Intent to conceal crime needed, judge says

It is the first time a jury has ever considered criminal charges against a former president.

Trump, who is expected to be the Republican candidate for president a third consecutive time, also faces three criminal indictments in other jurisdictions, though those cases have been bogged down in delays and over outstanding legal issues.

The historic deliberations followed Tuesday's whirlwind of closing arguments, during which prosecutor Joshua Steinglass accused Trump of intentionally deceiving voters by allegedly participating in a "catch-and-kill" scheme to bury stories that might obliterate his 2016 presidential bid.

A man with thin grey hair wearing a blue suit walks away from a crowd of reporters.
Trump walks away from reporters outside the courtroom in Manhattan on Wednesday. (Jabin Botsford/Reuters)

The defence targeted the credibility of star witness Cohen. Defence lawyer Todd Blanche branded Trump's former lawyer as "the greatest liar of all time" while urging jurors to quickly acquit his client.

Prosecutors are required to prove two elements for each of the counts in order to find Trump guilty, Merchan told the jurors. They must find that he "personally or by acting in concert with another person or persons made or caused a false entry in the records" of a business. Prosecutors must also prove that Trump did so with the intent to commit or conceal another crime.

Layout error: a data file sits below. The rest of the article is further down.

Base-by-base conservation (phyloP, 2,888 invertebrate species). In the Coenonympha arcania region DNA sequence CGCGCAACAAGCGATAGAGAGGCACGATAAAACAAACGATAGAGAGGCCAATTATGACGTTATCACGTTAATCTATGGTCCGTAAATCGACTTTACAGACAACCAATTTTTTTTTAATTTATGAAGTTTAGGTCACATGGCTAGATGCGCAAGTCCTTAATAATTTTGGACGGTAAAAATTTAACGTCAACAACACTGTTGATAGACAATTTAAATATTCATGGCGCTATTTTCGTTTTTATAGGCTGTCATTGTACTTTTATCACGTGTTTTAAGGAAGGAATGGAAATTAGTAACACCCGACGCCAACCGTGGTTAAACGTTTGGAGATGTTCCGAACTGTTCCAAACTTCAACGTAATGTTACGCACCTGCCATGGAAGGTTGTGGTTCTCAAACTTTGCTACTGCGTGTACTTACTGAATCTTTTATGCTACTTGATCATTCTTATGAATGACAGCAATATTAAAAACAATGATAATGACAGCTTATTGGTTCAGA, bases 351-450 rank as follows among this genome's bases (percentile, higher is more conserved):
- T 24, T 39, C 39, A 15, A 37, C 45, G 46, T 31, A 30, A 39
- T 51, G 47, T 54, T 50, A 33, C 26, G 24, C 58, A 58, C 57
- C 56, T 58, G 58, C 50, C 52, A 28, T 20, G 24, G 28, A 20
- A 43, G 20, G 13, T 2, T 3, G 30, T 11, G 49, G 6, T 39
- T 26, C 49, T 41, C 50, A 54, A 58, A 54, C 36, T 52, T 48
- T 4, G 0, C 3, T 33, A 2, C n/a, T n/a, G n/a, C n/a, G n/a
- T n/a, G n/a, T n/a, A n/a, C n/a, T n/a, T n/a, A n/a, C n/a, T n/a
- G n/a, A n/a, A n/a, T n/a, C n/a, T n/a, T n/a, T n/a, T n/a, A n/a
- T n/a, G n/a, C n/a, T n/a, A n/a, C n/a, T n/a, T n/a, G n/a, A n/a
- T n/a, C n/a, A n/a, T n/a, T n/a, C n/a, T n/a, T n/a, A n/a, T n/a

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De Niro offers sharp criticism of Trump, calls him a 'monster'

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Actor Robert De Niro had strong words when asked about a character he would never choose to play. His answer was former U.S. President Donald Trump, saying he is 'not even a human,' and went further by refusing to call him a pig, because doing so would be a 'disservice to pigs.'

Prosecutors allege the other crime that Trump intended to commit or conceal was a violation of a state election law regarding a conspiracy to promote or prevent an election by unlawful means.

The alleged unlawful means that jurors must consider are:

  • Violations of federal campaign finance law.
  • Falsifying other business records, such as paperwork used to establish the bank account used to pay Daniels, bank records and tax forms.
  • Violation of city, state and federal tax laws, including by providing false or fraudulent information on tax returns, "even if it does not result in underpayment of taxes."

Merchan also went over New York's law against "conspiracy to promote or prevent election," a statute that's important to the case. Under New York law, it's a misdemeanour for two or more people to conspire to promote or prevent a candidate's election "by unlawful means" if at least one of the conspirators takes action to carry out the plot.